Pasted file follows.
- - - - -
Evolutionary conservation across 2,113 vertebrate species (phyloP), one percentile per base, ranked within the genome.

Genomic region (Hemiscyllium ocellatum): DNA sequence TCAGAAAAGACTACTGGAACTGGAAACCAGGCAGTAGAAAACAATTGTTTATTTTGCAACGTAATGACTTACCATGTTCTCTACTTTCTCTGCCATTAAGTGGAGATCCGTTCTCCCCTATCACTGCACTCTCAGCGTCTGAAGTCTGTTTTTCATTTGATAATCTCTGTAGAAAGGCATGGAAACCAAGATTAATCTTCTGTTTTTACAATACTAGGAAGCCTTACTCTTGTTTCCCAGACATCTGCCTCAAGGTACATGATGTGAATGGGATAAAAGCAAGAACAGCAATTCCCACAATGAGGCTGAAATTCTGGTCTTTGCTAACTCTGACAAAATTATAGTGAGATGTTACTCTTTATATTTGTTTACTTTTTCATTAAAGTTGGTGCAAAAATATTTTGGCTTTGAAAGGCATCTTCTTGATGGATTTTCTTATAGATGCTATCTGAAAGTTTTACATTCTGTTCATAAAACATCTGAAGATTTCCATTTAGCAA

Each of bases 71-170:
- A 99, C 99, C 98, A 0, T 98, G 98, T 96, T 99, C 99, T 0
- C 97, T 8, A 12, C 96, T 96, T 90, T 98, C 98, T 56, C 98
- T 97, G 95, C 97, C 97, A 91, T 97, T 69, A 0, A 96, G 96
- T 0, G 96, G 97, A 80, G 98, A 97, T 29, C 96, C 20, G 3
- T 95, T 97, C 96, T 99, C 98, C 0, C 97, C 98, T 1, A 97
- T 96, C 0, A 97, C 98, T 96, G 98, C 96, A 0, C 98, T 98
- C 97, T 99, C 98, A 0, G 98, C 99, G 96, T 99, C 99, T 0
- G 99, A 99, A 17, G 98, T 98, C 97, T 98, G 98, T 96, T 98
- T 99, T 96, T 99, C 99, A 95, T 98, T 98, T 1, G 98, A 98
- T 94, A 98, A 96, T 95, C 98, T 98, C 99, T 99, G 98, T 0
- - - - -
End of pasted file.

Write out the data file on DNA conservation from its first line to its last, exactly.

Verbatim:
Evolutionary conservation across 2,113 vertebrate species (phyloP), one percentile per base, ranked within the genome.

Genomic region (Hemiscyllium ocellatum): DNA sequence TCAGAAAAGACTACTGGAACTGGAAACCAGGCAGTAGAAAACAATTGTTTATTTTGCAACGTAATGACTTACCATGTTCTCTACTTTCTCTGCCATTAAGTGGAGATCCGTTCTCCCCTATCACTGCACTCTCAGCGTCTGAAGTCTGTTTTTCATTTGATAATCTCTGTAGAAAGGCATGGAAACCAAGATTAATCTTCTGTTTTTACAATACTAGGAAGCCTTACTCTTGTTTCCCAGACATCTGCCTCAAGGTACATGATGTGAATGGGATAAAAGCAAGAACAGCAATTCCCACAATGAGGCTGAAATTCTGGTCTTTGCTAACTCTGACAAAATTATAGTGAGATGTTACTCTTTATATTTGTTTACTTTTTCATTAAAGTTGGTGCAAAAATATTTTGGCTTTGAAAGGCATCTTCTTGATGGATTTTCTTATAGATGCTATCTGAAAGTTTTACATTCTGTTCATAAAACATCTGAAGATTTCCATTTAGCAA

Each of bases 71-170:
- A 99, C 99, C 98, A 0, T 98, G 98, T 96, T 99, C 99, T 0
- C 97, T 8, A 12, C 96, T 96, T 90, T 98, C 98, T 56, C 98
- T 97, G 95, C 97, C 97, A 91, T 97, T 69, A 0, A 96, G 96
- T 0, G 96, G 97, A 80, G 98, A 97, T 29, C 96, C 20, G 3
- T 95, T 97, C 96, T 99, C 98, C 0, C 97, C 98, T 1, A 97
- T 96, C 0, A 97, C 98, T 96, G 98, C 96, A 0, C 98, T 98
- C 97, T 99, C 98, A 0, G 98, C 99, G 96, T 99, C 99, T 0
- G 99, A 99, A 17, G 98, T 98, C 97, T 98, G 98, T 96, T 98
- T 99, T 96, T 99, C 99, A 95, T 98, T 98, T 1, G 98, A 98
- T 94, A 98, A 96, T 95, C 98, T 98, C 99, T 99, G 98, T 0